The French press seized the opportunity to lambast the seemingly incompetent government, which ran the Louvre. "Sixty detectives seek stolen Mona Lisa, French public indignant," reported the New York Times. The heist launched the Mona Lisa into becoming a household name for regular Joes — people who had no previous interest in art, much less had stepped foot onto European soil. For the first time ever, massive lines formed outside of the Louvre filled with people eager to ogle the empty space where the da Vinci once hung.
A clumsy police investigation to recover the Mona Lisa dragged on for two years, eyeing a young Pablo Picasso as a suspect at one point. Detectives even interviewed Vincenzo Peruggi — twice — concluding the handyman couldn't possibly be the thief. The head of the Paris police retired in shame.
But in December 1913, Peruggia was caught and the painting was finally recovered by an art dealer in Florence. Earlier in 1913, the director of the Uffizi gallery in Florence received a cryptic letter signed “Leonardo” claiming to be in possession of the Mona Lisa. After arranging a meeting with the art dealer and gallery director, Peruggia presented the stolen artwork, claiming to have swiped it in order to return the Mona Lisa to her native Italy. The infamous work had been hidden in a trunk in Peruggia’s apartment for years. Peruggia was arrested and sentenced to seven months in jail, and the Mona Lisa was returned to her rightful place in the Louvre. According to historians, the hapless thief was genuinely convinced he would be celebrated as a national hero in Italy and was dismayed when he wasn’t.
The Ghent Altarpiece
The most frequently stolen artwork in all of history remains the The Ghent Altarpiece, also called The Adoration of the Mystic Lamb, by Jan and Hubert van Eyck. The 15th-century Flemish masterpiece is a veritable who’s who of Catholic mysticism and has been the target of 13 different heists, having been stolen all or in part six times. Indeed, nearly every bad thing that could happen to a painting has happened to this esoteric work, from almost being burned by rioting Calvinists to being pilfered by Napoléon and hotly pursued by Nazis as the artwork they were most desperate to take.
Completed in 1432, the triptych instantly became the most famous artwork in Europe and an object of pilgrimage for artists and thinkers. The Adoration of the Mystic Lamb is arguably the single most influential painting ever made. And while eleven-twelfths of it are miraculously intact after hundreds of years of hijinks, half of a key panel remains missing. The Righteous Judges Panel, the subject of one of the six thefts that is still partly unsolved — and a thorn in the side of Belgian police.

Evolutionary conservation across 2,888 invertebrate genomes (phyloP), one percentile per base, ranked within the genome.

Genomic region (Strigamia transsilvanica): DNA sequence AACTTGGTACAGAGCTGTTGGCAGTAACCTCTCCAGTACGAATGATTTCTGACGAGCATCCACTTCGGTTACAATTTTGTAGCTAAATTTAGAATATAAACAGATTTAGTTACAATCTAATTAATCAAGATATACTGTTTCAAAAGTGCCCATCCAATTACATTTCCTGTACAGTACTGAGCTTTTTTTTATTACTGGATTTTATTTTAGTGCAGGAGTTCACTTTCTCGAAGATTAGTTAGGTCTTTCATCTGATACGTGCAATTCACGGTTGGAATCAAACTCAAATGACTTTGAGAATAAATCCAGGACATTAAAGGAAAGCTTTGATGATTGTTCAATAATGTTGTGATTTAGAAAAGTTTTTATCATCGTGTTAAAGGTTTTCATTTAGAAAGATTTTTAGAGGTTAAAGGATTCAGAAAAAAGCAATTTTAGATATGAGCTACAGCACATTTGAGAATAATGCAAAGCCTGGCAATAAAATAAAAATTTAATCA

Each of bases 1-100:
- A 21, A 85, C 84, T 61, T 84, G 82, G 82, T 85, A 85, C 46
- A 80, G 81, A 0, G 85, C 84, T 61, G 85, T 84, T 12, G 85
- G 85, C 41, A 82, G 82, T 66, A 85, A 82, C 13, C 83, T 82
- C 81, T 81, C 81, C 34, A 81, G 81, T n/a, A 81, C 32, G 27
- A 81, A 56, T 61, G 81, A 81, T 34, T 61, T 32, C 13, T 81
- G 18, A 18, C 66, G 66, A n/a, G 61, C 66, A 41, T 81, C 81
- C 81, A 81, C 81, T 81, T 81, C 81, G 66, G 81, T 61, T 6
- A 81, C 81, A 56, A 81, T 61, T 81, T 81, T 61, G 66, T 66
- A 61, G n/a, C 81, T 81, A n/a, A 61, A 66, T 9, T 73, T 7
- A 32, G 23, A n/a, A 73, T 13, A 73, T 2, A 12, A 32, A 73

During the night of April 10, 1934, one of the 12 panels comprising the altarpiece was stolen from the Cathedral of Saint Bavo in Ghent. The panel, which depicts a group of men on horseback, including a portrait of Jan van Eyck’s patron, Duke Philip the Good of Burgundy, and a portrait of the painter himself, was sliced in half vertically. The reverse side containing a grisaille painting of Saint John the Baptist was left in the checked-luggage department of the Ghent train station. This clue was meant to be a token of the thief’s good faith.
A series of 12 bizarre letters were sent to the bishopric demanding a ransom of one-million Belgian francs (about £22,300) for the return of the other side of the Righteous Judges Panel. The theft and the letters were almost certainly masterminded by Arsène Goedertie, a stockbroker who was heavily involved in the life of the cathedral, though a motive has never been established. The stockbroker was wealthy and in no need of money; his bank accounts proved to be robust with cash at the time of his death. Some postulate that Goedertie was privy to a failed investment scheme involving the church, making the heist an odd attempt to recuperate funds without exposing the investors.